J Korean Soc Radiol.  2015 Aug;73(2):100-104. 10.3348/jksr.2015.73.2.100.

Inflammatory Pseudotumor in the Liver and Right Omentum Caused by Pelvic Inflammatory Disease: A Case Report

  • 1Department of Radiology, Daegu Fatima Hospital, Daegu, Korea. nosmokeman@naver.com


Inflammatory pseudotumor can develop in any part of the human body. It is one of the most important tumor-mimicking lesions that require differential diagnosis. There are various causes of inflammatory pseudotumor, one of which is infection and its resultant inflammation. Pelvic inflammatory disease (PID) often causes perihepatitis, which is called Fitz-Hugh-Curtis syndrome. In Fitz-Hugh-Curtis syndrome, bacteria spread along the right paracolic gutter, causing inflammation of the right upper quadrant peritoneal surfaces and the right lobe of the liver. We experienced a case of PID with accompanying inflammatory pseudotumor in the liver and the right omentum. This case identically correlates with the known intraperitoneal spreading pathway involved in Fitz-Hugh-Curtis syndrome, and hence, we present this case report.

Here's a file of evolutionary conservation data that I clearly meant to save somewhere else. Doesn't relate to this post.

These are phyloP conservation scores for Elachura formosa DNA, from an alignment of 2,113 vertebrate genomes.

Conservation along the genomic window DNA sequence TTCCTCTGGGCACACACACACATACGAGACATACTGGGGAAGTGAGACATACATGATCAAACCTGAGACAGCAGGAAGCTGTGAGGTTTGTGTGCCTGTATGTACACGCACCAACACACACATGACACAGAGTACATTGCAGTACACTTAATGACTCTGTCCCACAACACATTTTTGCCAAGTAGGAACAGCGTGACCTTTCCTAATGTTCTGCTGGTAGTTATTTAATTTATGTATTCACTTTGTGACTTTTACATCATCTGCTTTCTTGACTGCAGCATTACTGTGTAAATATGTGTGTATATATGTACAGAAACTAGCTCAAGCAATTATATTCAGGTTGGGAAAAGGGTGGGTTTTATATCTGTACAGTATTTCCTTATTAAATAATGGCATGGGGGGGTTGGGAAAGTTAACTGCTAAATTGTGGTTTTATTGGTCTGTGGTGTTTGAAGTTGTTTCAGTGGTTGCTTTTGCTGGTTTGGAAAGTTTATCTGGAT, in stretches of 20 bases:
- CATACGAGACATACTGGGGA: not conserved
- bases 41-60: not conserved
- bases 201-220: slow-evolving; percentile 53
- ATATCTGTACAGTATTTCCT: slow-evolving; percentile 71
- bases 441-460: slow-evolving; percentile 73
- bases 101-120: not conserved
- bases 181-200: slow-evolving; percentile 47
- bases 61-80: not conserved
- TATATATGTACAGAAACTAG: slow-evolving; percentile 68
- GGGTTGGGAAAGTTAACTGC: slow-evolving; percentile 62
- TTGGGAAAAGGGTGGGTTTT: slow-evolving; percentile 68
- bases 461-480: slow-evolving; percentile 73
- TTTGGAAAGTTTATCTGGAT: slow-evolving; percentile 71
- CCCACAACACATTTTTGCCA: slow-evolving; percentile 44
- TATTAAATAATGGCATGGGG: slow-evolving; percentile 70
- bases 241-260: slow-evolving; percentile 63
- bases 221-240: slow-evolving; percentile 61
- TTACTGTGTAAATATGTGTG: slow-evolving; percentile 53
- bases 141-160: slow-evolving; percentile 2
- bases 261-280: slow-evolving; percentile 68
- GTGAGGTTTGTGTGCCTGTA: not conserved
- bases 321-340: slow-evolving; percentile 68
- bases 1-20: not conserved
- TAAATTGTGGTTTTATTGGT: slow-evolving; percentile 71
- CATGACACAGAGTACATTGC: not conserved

MeSH Terms

Diagnosis, Differential
Granuloma, Plasma Cell*
Human Body
Pelvic Inflammatory Disease*


  • Fig. 1 Abdominal ultrasound shows a 4 cm sized hypoechoic mass (A, arrow) in the right paracolic gutter. A heterogenous hypoechoic lesion (B, arrow) is detected in liver segment #6.

  • Fig. 2 Serial abdominal CT scan shows bilateral tubo-ovarian abscesses (A, arrow) with PID and a well-enhanced mass (B, arrow) in the right paracolic gutter. A heterogenously enhanced lesion (C, arrow) in liver segment #6 with capsular retraction and enhancement is noted. PID = pelvic inflammatory disease

  • Fig. 3 Positron emission tomography CT reveals an intensely increased fluorodeoxyglucose uptake in the right omental mass (arrow).

  • Fig. 4 Pathologic analysis of the mass-like lesion in liver segment #6 (A) and the right omental mass (B) shows infiltration of lymphoplasma cells and lymphocytes (hematoxylin and eosin staining, × 400).


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